Kenneth Biros was executed at the Southern Ohio Correctional Facility in Lucasville, Ohio on Tuesday following the US Supreme Court’s rejection of his final appeal and the Ohio governor’s denial of clemency.
Biros, 51, died following the intravenous injection of one dose of sodium thiopental, a barbiturate anesthetic, the first time a lethal injection in the US has been carried out using only one drug. Biros was convicted of the 1991 murder of 22-year-old Tami Engstrom.
Biros was pronounced dead at 4:47 p.m., about 43 minutes after the prison’s execution team began attempting to find usable veins to insert intravenous needles to deliver the lethal drug. Once the sodium thiopental was finally administered, it took about 10 minutes for the prisoner to die. Before death, Biros’ chest heaved up and down several times, and he moved his head a few times over a period of about two minutes before his body stopped moving.
Ohio’s use of the one-drug protocol was prompted by the September 15 botched execution of death row inmate Romell Broom. During the failed execution attempt, Broom was stuck with needles at least 18 times, and he repeatedly screamed out in pain. Governor Ted Strickland finally stopped the execution and ordered a one-week reprieve, which was extended.
The state also adopted the one-drug method in an effort to end a five-year lawsuit on behalf of Ohio’s condemned inmates that claims that the three-drug lethal injection procedure can cause severe pain and violates the US Constitution’s Eighth Amendment prohibition against cruel and unusual punishment. In cases where one drug fails to kill the prisoner, Ohio has also adopted a procedure involving an intramuscular injection of two drugs.
With the one-drug protocol and the “back-up” plan, state officials hope to keep Ohio’s killing machine moving. On Monday, the day before Kenneth Biros was put to death, the 6th US Circuit Court of Appeals ruled that his defense had not presented evidence that the state’s new execution protocol would violate constitutional standards.
Thirty-four of the 35 US states that currently practice the death penalty use three drugs for execution. First, sodium thiopental is administered to induce unconsciousness. Then pancuronium bromide paralyzes all voluntary muscles and causes suffocation. Finally, potassium chloride is injected to induce cardiac arrest. Critics of the method charge that, without adequate anesthesia, pancuronium bromide can cause excruciating suffering as the inmate slowly suffocates while paralyzed and unable to cry out. Potassium chloride can also cause unbearable burning as it surges through the body.
There is no evidence Kenneth Biros’ experience was any less painful. The exclusive administration of large doses of sodium thiopental has not been tested in the US. The main use of the drug is to euthanise animals. The fact that it took 43 minutes for prison officials to complete Biros’ execution testifies to the brutality of the lethal-injection procedure in this case in particular, and the barbarity of capital punishment in general, a practice outlawed by the vast majority of the world’s industrialized countries.
On Wednesday, the day following Kenneth Biros’ execution, the 6th Circuit Court of Appeals ruled that Romell Broom’s execution could now proceed. Following Broom’s botched execution in September, District Judge Gregory Frost described it as a “debacle.” But following the execution of Biros he stated, “We all agree that Mr. Broom suffered some pain from that attempted execution process,” but then added, “We all agree that the state of Ohio intends to proceed again on a second attempt.”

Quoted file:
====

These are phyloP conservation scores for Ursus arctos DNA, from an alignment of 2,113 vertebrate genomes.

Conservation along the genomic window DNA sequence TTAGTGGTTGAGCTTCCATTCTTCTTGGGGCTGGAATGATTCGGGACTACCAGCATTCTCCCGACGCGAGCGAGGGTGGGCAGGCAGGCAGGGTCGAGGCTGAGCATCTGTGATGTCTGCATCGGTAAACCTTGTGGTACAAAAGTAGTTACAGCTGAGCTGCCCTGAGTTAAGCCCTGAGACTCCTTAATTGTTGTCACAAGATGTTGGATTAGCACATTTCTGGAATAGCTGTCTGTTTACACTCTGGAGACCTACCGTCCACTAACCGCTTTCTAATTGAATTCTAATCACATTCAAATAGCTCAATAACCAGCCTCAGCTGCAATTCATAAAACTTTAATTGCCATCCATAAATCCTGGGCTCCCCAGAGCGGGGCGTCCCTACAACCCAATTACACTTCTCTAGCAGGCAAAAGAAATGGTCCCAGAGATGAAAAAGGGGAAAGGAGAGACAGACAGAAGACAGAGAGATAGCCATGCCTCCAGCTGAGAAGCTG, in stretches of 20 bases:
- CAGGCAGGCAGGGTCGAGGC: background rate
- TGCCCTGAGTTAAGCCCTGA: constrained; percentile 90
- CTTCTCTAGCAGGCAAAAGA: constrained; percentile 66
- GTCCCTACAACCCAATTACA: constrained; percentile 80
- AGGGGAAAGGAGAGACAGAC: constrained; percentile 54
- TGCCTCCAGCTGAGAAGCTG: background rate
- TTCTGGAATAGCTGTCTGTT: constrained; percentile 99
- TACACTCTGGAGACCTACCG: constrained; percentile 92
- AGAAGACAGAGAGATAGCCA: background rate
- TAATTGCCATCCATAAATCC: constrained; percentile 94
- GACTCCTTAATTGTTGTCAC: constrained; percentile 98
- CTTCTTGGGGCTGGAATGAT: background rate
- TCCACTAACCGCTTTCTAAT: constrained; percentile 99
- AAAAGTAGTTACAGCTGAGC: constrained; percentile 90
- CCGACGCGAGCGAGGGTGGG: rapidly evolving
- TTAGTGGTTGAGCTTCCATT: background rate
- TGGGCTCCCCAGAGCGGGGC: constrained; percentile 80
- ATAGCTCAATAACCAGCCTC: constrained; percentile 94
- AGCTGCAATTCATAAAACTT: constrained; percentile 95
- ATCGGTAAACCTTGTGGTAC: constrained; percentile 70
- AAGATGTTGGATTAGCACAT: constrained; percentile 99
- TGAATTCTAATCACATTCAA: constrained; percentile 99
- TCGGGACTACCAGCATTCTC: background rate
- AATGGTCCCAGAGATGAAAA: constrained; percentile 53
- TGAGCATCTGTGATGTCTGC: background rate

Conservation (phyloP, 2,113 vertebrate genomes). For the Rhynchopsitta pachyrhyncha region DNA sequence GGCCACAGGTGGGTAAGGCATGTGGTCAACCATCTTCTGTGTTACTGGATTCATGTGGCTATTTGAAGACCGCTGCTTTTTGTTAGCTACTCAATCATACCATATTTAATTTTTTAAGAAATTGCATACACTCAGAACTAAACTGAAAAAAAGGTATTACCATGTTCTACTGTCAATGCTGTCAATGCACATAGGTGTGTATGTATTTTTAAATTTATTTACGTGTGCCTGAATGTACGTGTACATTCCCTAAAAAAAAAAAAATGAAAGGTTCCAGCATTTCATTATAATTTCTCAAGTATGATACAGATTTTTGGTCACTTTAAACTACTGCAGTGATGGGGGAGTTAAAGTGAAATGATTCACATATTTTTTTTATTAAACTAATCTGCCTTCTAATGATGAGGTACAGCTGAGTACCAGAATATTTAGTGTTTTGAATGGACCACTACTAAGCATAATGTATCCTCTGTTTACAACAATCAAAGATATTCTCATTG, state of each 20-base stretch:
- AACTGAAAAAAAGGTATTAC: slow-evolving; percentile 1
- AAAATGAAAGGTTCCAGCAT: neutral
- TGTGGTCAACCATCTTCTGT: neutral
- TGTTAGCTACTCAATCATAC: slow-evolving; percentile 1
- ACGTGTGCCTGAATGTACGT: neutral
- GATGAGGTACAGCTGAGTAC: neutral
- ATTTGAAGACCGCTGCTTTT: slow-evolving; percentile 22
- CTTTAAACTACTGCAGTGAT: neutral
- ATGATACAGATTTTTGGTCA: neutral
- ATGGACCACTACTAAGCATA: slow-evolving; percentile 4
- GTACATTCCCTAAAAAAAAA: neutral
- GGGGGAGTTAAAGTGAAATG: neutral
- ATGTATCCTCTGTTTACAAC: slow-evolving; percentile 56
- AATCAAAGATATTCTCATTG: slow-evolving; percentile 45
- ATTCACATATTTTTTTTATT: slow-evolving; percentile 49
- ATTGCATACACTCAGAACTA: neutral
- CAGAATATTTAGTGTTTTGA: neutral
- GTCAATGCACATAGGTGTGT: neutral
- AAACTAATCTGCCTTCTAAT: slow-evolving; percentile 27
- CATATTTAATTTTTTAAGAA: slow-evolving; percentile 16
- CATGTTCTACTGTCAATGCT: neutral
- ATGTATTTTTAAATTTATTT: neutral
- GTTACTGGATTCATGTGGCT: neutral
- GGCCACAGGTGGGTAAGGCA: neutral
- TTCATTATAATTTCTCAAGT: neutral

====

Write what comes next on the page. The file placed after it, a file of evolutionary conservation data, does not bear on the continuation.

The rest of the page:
Broom’s attorneys, Timothy Sweeney and Adele Shank, argued following their client’s failed execution, “What happened to Broom on September 15, 2009, at defendants’ [state of Ohio] hands and under their direction was inhuman and barbarous. It should not be permitted to happen again.”
The state is intent on proceeding with Broom’s execution. Ohio Assistant Attorney General Charles Wille argued last month, “There is no evidence that Broom suffered pain of such severity as to rise to the level of severe pain prohibited by the Eighth Amendment.” The Circuit Court’s ruling has now cleared the way for the execution to proceed. Ohio has carried out five executions in 2009 and currently has more than 170 prisoners on death row.
Last Thursday, December 3, the state of Texas executed Bobby Wayne Woods following the US Supreme Court’s refusal to grant him a last-minute reprieve. Woods, 44, was convicted of the 1997 murder of 11-year-old Sarah Patterson. Woods’ lawyers had argued that he was mentally impaired, making him ineligible for execution. They also said that previous appeals to spare his life had been unsuccessful because of the shoddy work of his attorney at the time.
Various tests had placed Woods’ IQ at anywhere from the 60s to the 80s. The US Supreme Court ruled in 2002 that the mentally impaired cannot be executed. The high court said a score of “around 70” indicated mental retardation, but left it up to the states to determine a prisoner’s condition. Although Woods’ scheduled execution was halted last year to allow for more hearings, Texas courts have repeatedly rejected his claims of mental impairment.
Last week, the Texas Board of Pardons and Paroles voted unanimously to reject Woods’ clemency request, and Texas Governor Rick Perry followed their recommendation. Before his execution, one of Woods’ attorneys, Maurie Levin, commented, “He’s transparently childlike and simple. It’s a travesty.”
The state of Texas has sent 24 prisoners to their deaths this year. All have died by an injection of three deadly chemicals. Since the US Supreme Court reinstated the death penalty, Texas has executed 447 individuals, more than any other state. These have included the mentally impaired, foreign nationals denied their consular rights, and those convicted of crimes committed as juveniles.